The Egypt Chronicles – New Residents in a Foreign Country

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l (and my husband) never had the desire to emigrate from South Africa, but we always had the dream of living and working abroad for a while. Hopefully our only son will one day earn his living mainly in our country too. Through the years so many things in our lives and our country changed and we started to think that the possibility of working and living in another country was lost. But ‘out of the blue’ the opportunity came our way and we took it.

We love travelling and thought that if we lived somewhere ‘in the middle of the world’, travelling would be much easier. (Read less expensive.) We South Africans are mos eager travellers, but it costs an arm and a leg for us to travel.

To live in South Africa have more advantages that most South Africans realise. Ask any South African living abroad or who had lived abroad or who travel abroad regularly. At this point, please let me just state that I do not criticise people who emigrate. l can really, really, really understand it when people leave the country after they had been hijacked for the third time…

l am also of the opinion that migration is a very natural thing and that circumstances ‘moved’ people to emigrate throughout the centuries – in this instance the crime rate in our beloved country became most people’s moving factor. It was this ‘natural’ migrating phenomenon after all which brought our forefathers to South Africa in the first place. l believe the point is now made. So, let’s get on with us living in Cairo now.

It goes without saying that it is much different to holiday in a country than to live in it. We came to Egypt with the intent of staying and not holidaying. I think we got that one right so far. But, in spite of travelling via Cairo elsewhere six times before, and knowing what it looks like, I was still overwhelmed on our first night here. In my head I did the Maths: 4 x 365 days to go. l didn’t feel up to it. But, the next morning I woke and the fatigue from the flight was gone and so were the woes.

Let me put it in perspective for you. l grew up in a small town with a population of only in the thousands  – the then black township people included – of whom you rarely saw a few dozen at a time and where, according to statistics only 33.5 people live per square km.

For the past 26 years we had been living in Pretoria, a city with 1.7 million people. The whole metropolis houses plus minus 2.4 million (675.1 people per square km). South Africa has between 48 to 52 million people (according to different websites, none of which claims to be correct). Our new city, Cairo, ‘they say’ has 20 million people! In one city! That’s almost half the population of South Africa! In one city! Will you forgive me if I felt just a tad overwhelmed?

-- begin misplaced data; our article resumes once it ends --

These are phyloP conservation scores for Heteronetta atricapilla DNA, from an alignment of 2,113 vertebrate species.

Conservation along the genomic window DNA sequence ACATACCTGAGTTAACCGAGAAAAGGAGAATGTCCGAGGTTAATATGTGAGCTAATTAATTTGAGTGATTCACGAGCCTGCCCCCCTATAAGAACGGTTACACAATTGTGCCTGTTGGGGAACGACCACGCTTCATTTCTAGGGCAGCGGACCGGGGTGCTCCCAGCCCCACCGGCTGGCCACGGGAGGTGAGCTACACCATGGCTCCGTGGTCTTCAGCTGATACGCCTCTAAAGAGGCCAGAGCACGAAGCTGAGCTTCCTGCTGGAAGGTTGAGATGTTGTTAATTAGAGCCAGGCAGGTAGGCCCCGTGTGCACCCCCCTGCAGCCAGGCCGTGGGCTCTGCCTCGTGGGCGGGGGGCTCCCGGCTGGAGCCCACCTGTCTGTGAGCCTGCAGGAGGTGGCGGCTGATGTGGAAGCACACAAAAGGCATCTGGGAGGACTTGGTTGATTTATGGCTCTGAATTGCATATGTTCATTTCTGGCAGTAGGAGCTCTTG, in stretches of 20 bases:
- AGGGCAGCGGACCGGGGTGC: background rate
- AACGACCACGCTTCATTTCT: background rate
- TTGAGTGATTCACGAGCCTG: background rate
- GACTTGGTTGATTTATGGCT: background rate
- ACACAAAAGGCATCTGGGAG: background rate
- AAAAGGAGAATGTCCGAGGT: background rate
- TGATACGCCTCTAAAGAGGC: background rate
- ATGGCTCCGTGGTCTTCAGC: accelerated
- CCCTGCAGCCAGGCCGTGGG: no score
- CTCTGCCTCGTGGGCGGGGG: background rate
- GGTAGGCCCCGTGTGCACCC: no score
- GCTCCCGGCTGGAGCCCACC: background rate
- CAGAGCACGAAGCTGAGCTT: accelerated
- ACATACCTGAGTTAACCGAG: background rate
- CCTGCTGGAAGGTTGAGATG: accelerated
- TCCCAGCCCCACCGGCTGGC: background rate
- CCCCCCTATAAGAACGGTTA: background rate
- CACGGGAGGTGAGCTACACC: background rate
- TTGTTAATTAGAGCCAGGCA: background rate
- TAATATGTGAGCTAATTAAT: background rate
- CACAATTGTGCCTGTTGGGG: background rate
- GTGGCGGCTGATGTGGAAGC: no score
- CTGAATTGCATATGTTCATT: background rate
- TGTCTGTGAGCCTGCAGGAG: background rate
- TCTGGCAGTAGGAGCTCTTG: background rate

But like in most situations where one feels overwhelmed, it always helps to get your facts straight. According to the CAPMAS, the country’s official statistics body, Egypt has 86 000 000 people – excluding the 8 000 000 living abroad. (Yes, Hany, you were counted too.) It states that Cairo has only 9,12 million souls. ONLY. I feel much better now.  🙂 Although,thinking of sharing a square kilometer with 47 257 other people in the Cairo governate IS daunting. On the other hand – stats here are only manipulated numbers. There may well be living 20 million people in Cairo. The indications are there. Enough of the stats. I’m more of a words than a numbers person.

As it normally goes in life, one can adapt quite quickly. While Cairo seemed like a dull, chaotic, dusty, dirty place on that first day, l wake up every morning since then to be surprised by something new. lt is as if someone comes every night with a box of crayons – not paint yet, but crayons work for me so far – to colour a new piece of the city just for me. And when I come out on the hotel balcony every morning to see what the day looks like, I find that the water in the Nile in front of me suddenly has changed colour. And so does the agricultural patches across the river and the  trees on the the other side of the river bank. And even the desert and the pyramids on the horizon. And the cars and shops in the busy streets. And some of the scarfs on the woman’s heads.

When you keep calm and draw a breath and get enough sleep, the world around you seems to become a better place. Because then you have the awareness to be wooed by the views and the sounds and the sights and the people around you. OK, I admit that the sounds are still something to get used to, but the friendliness of the people overrides the bombardment of the forever-present hooting sounds and the forever-present howling sounds from the mosques or the forever-present sounds from the traffic in the streets.

Every South African living here, tells us that they enjoy it here and those that are leaving or had left already, told us that they are/were sad about leaving. l don’t want to think about leaving. We just left South Africa. I don’t have the capacity for more goodbye’s in the near future.

We’ve been ‘living’ in Egypt for two and a half weeks now. So far, so good. Hopefully we will move into a house soon and then the real ‘living’ can start.

I don’t want to bore you, so I will stop here for now. Thanks for being on this  journey with us – wherever you are when you read this.

2014 Riette De Kock

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2 thoughts on “The Egypt Chronicles – New Residents in a Foreign Country

  1. Hans says:

    Wragtig, jyt my so oorweldig…………dit klink fantasties. Het dit al baie oorweeg maar die finansies was nooit reg nie. Wie weet? Miskien kom daar ook n geleendheid oor ons pad. Thanks Fielies. Jou BLOCK ROCK!!!!! Hans Steyn

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